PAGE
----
Wednesday, 25 November 2015

The Big Country (1958)

This is another of those movies I own on DVD because it came in a pack with the movies I actually wanted.  I've had pretty good luck with such films in the past, but it did not really continue here.

It's not that The Big Country is a bad film, per se.  The music and cinematography are good and the performances are all sound.  But it is in my opinion a deeply and fundamentally flawed film in a couple of important ways.

The first of these ways is the length.  At 160 minutes, the movie is far too long for the relatively slight story it has to tell.  I appreciate that it's a film that deliberately sets out to be an 'epic', but I haven't seen a narrative this padded since ... well, okay, since the Hobbit films, which wasn't that long ago.  But Peter Jackson's efforts to redefine self-indulgence aside, this is one of the most "oh get on with it" movies I've seen in a while.

The second issue is the main character.  Jim McKay (Gregory Peck) is Right About Everything, All The Time.  Now sure protagonists often do tend to be The Best, but in McKay's case it becomes problematic because his actions do not match the motivations the script ascribes to him.  If you tell me that one of the prime traits of your protagonist is modesty, it's best if I can't point to at least three scenes in your film where his actions appear motivated by pride.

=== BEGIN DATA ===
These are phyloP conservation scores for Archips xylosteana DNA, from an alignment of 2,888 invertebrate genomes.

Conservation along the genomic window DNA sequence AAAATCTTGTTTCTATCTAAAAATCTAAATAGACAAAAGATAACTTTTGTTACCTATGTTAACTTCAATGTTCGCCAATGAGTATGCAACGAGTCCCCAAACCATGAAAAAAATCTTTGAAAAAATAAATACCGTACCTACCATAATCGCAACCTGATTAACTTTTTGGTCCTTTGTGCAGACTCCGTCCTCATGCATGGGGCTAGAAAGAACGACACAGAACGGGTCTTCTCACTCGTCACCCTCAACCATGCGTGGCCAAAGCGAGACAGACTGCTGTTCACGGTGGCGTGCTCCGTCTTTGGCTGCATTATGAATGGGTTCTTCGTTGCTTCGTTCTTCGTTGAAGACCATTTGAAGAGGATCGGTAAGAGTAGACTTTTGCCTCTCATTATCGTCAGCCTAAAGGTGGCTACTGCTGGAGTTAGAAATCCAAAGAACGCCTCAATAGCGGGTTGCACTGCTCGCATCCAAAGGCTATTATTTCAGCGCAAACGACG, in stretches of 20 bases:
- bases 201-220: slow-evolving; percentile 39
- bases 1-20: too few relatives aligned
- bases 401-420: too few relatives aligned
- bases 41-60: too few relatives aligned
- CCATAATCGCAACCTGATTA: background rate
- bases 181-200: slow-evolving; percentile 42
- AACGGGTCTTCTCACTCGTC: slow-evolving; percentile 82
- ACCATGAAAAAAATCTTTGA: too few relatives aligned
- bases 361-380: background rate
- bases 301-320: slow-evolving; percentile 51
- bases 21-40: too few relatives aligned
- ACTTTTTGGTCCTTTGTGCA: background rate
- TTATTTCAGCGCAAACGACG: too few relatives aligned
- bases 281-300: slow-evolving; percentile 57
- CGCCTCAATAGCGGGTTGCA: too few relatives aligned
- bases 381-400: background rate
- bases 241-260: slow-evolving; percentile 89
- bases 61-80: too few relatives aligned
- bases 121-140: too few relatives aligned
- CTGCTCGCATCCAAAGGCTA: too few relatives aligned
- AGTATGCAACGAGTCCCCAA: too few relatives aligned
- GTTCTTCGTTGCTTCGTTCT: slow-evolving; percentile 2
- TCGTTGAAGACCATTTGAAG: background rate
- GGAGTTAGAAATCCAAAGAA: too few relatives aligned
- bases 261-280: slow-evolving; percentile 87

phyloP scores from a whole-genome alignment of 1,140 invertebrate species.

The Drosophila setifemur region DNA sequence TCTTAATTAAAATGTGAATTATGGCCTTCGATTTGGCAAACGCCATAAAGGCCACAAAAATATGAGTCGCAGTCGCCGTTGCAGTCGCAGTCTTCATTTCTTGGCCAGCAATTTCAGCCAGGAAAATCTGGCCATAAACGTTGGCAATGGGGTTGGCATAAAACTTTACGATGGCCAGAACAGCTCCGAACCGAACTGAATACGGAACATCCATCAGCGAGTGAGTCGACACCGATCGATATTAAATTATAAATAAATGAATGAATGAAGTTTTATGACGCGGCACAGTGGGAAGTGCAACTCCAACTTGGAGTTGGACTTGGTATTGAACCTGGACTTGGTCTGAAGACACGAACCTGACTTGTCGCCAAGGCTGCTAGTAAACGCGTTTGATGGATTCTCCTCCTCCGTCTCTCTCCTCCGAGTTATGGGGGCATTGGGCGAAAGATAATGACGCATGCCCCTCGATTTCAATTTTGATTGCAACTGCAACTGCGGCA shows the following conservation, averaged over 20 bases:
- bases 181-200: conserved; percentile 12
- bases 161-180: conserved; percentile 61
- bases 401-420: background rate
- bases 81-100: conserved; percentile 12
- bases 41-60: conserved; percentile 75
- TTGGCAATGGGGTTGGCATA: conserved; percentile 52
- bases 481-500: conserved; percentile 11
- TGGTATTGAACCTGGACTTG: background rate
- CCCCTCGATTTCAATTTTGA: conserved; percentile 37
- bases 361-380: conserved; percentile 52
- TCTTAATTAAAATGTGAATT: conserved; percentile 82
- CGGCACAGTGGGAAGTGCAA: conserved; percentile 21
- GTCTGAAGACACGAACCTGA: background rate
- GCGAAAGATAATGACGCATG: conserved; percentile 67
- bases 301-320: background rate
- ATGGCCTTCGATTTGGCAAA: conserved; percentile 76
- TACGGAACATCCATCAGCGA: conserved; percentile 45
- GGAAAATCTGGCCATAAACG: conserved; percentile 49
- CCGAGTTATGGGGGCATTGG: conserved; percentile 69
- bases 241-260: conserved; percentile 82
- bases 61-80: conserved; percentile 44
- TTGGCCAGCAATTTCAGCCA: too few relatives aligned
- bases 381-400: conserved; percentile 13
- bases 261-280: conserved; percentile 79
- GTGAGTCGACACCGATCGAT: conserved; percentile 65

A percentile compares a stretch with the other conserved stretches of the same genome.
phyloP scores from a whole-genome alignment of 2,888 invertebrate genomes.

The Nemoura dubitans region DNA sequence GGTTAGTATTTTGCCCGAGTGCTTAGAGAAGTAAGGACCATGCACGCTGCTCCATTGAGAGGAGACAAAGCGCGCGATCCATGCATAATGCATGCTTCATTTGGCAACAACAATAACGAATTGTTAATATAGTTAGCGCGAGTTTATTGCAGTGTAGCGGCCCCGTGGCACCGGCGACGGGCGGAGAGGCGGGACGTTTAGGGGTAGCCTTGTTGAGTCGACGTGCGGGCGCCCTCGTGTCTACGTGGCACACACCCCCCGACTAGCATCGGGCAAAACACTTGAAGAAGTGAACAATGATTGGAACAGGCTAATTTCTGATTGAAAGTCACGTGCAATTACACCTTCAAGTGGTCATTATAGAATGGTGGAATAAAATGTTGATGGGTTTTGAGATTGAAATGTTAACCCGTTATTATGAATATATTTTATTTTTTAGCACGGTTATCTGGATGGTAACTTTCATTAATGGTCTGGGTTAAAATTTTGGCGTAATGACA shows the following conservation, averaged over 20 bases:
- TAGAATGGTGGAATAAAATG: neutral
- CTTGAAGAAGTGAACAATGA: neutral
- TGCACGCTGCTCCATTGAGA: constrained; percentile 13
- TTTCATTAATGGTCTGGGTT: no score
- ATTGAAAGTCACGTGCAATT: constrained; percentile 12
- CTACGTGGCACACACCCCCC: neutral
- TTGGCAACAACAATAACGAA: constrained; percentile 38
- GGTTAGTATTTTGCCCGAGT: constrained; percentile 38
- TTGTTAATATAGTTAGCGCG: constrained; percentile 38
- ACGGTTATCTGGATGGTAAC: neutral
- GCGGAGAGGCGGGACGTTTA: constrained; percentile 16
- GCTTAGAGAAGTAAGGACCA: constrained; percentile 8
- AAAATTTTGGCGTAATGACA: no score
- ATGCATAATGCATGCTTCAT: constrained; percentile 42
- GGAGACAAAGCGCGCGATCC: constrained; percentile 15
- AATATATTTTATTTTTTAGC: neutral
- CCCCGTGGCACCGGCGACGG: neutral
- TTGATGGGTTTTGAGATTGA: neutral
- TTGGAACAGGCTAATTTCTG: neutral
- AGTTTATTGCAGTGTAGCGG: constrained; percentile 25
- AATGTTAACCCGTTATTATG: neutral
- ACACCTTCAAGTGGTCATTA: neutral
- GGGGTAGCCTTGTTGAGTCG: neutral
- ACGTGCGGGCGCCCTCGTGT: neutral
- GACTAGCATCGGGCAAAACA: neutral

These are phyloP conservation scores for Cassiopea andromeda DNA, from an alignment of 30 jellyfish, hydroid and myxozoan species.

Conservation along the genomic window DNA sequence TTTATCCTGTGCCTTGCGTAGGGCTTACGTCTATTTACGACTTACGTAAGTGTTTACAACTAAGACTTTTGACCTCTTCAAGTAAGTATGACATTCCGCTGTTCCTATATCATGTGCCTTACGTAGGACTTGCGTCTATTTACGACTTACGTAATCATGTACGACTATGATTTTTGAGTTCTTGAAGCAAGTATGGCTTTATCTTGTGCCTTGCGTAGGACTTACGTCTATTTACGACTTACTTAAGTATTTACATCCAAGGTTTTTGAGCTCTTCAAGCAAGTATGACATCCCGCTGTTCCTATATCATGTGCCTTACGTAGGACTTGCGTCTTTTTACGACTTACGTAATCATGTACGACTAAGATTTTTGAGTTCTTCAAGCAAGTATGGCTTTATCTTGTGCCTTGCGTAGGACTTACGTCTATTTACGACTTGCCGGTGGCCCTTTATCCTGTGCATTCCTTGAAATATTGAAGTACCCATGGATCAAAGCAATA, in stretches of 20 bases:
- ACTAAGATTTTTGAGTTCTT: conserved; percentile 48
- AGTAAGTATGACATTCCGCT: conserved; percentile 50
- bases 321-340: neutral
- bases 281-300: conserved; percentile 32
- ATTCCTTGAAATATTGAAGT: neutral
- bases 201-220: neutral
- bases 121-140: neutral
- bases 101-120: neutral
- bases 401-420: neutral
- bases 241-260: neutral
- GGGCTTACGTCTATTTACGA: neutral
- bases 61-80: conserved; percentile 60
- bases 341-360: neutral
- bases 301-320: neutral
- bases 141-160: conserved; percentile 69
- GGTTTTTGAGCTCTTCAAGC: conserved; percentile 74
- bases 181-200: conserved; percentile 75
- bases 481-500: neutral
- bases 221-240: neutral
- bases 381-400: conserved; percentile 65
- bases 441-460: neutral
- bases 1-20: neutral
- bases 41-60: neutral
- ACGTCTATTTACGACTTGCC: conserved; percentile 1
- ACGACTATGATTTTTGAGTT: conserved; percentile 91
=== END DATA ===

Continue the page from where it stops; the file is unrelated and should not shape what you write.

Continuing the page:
The plot: man from back east (McKay/Peck) arrives in the west to marry his fiancee.  He makes a poor first impression on most of the locals: but as the movie will make abundantly clear to us, over and over again, this is because the locals are all venal, spiteful western yokels and he is ethically, morally and intellectually their superior.  No doubt this played very well to urban, middle class 1950s cinema-goers.  Anyway, his fiancee's family is locked in a bitter feud with one of the other ranchers in the county, and things all come to a head soon after he arrives.  What a good thing the city slicker is there now to fix all the problems these brutish cowboys have brought upon themselves.

The Big Country is one of those late-50s-to-early-60s westerns (like The Searchers or The Man Who Shot Liberty Valance) that critiques and/or deconstructs the genre that birthed it.  Alas, it does so without any verve or consistency, and it takes way too long to do it.

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